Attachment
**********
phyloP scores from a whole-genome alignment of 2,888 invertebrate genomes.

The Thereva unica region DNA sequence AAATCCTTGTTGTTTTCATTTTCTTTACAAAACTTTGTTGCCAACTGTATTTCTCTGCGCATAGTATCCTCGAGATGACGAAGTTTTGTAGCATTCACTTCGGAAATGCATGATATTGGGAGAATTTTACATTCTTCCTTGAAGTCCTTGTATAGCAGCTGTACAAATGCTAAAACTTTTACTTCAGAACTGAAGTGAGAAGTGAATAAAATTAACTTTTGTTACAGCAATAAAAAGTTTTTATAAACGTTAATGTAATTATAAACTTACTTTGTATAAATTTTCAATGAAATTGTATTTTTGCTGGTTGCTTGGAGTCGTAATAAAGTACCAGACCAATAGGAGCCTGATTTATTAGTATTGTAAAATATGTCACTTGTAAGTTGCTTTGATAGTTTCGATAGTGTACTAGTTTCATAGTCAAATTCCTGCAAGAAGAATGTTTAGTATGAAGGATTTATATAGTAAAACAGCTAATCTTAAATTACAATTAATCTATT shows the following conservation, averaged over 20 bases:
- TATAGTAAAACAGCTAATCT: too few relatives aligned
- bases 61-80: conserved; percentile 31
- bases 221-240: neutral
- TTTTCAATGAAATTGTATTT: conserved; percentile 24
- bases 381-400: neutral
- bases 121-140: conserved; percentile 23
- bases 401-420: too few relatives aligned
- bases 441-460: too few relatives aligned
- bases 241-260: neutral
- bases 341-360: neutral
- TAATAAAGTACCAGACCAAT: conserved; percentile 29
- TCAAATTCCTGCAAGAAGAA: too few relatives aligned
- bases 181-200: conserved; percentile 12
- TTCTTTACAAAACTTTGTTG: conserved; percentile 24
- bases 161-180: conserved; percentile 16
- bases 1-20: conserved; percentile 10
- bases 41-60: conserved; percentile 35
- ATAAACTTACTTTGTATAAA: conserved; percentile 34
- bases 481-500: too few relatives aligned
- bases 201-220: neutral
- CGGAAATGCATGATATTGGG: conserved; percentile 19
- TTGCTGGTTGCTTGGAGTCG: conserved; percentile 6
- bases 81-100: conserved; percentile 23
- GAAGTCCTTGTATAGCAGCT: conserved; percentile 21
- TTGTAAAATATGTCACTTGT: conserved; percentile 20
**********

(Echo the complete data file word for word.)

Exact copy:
phyloP scores from a whole-genome alignment of 2,888 invertebrate genomes.

The Thereva unica region DNA sequence AAATCCTTGTTGTTTTCATTTTCTTTACAAAACTTTGTTGCCAACTGTATTTCTCTGCGCATAGTATCCTCGAGATGACGAAGTTTTGTAGCATTCACTTCGGAAATGCATGATATTGGGAGAATTTTACATTCTTCCTTGAAGTCCTTGTATAGCAGCTGTACAAATGCTAAAACTTTTACTTCAGAACTGAAGTGAGAAGTGAATAAAATTAACTTTTGTTACAGCAATAAAAAGTTTTTATAAACGTTAATGTAATTATAAACTTACTTTGTATAAATTTTCAATGAAATTGTATTTTTGCTGGTTGCTTGGAGTCGTAATAAAGTACCAGACCAATAGGAGCCTGATTTATTAGTATTGTAAAATATGTCACTTGTAAGTTGCTTTGATAGTTTCGATAGTGTACTAGTTTCATAGTCAAATTCCTGCAAGAAGAATGTTTAGTATGAAGGATTTATATAGTAAAACAGCTAATCTTAAATTACAATTAATCTATT shows the following conservation, averaged over 20 bases:
- TATAGTAAAACAGCTAATCT: too few relatives aligned
- bases 61-80: conserved; percentile 31
- bases 221-240: neutral
- TTTTCAATGAAATTGTATTT: conserved; percentile 24
- bases 381-400: neutral
- bases 121-140: conserved; percentile 23
- bases 401-420: too few relatives aligned
- bases 441-460: too few relatives aligned
- bases 241-260: neutral
- bases 341-360: neutral
- TAATAAAGTACCAGACCAAT: conserved; percentile 29
- TCAAATTCCTGCAAGAAGAA: too few relatives aligned
- bases 181-200: conserved; percentile 12
- TTCTTTACAAAACTTTGTTG: conserved; percentile 24
- bases 161-180: conserved; percentile 16
- bases 1-20: conserved; percentile 10
- bases 41-60: conserved; percentile 35
- ATAAACTTACTTTGTATAAA: conserved; percentile 34
- bases 481-500: too few relatives aligned
- bases 201-220: neutral
- CGGAAATGCATGATATTGGG: conserved; percentile 19
- TTGCTGGTTGCTTGGAGTCG: conserved; percentile 6
- bases 81-100: conserved; percentile 23
- GAAGTCCTTGTATAGCAGCT: conserved; percentile 21
- TTGTAAAATATGTCACTTGT: conserved; percentile 20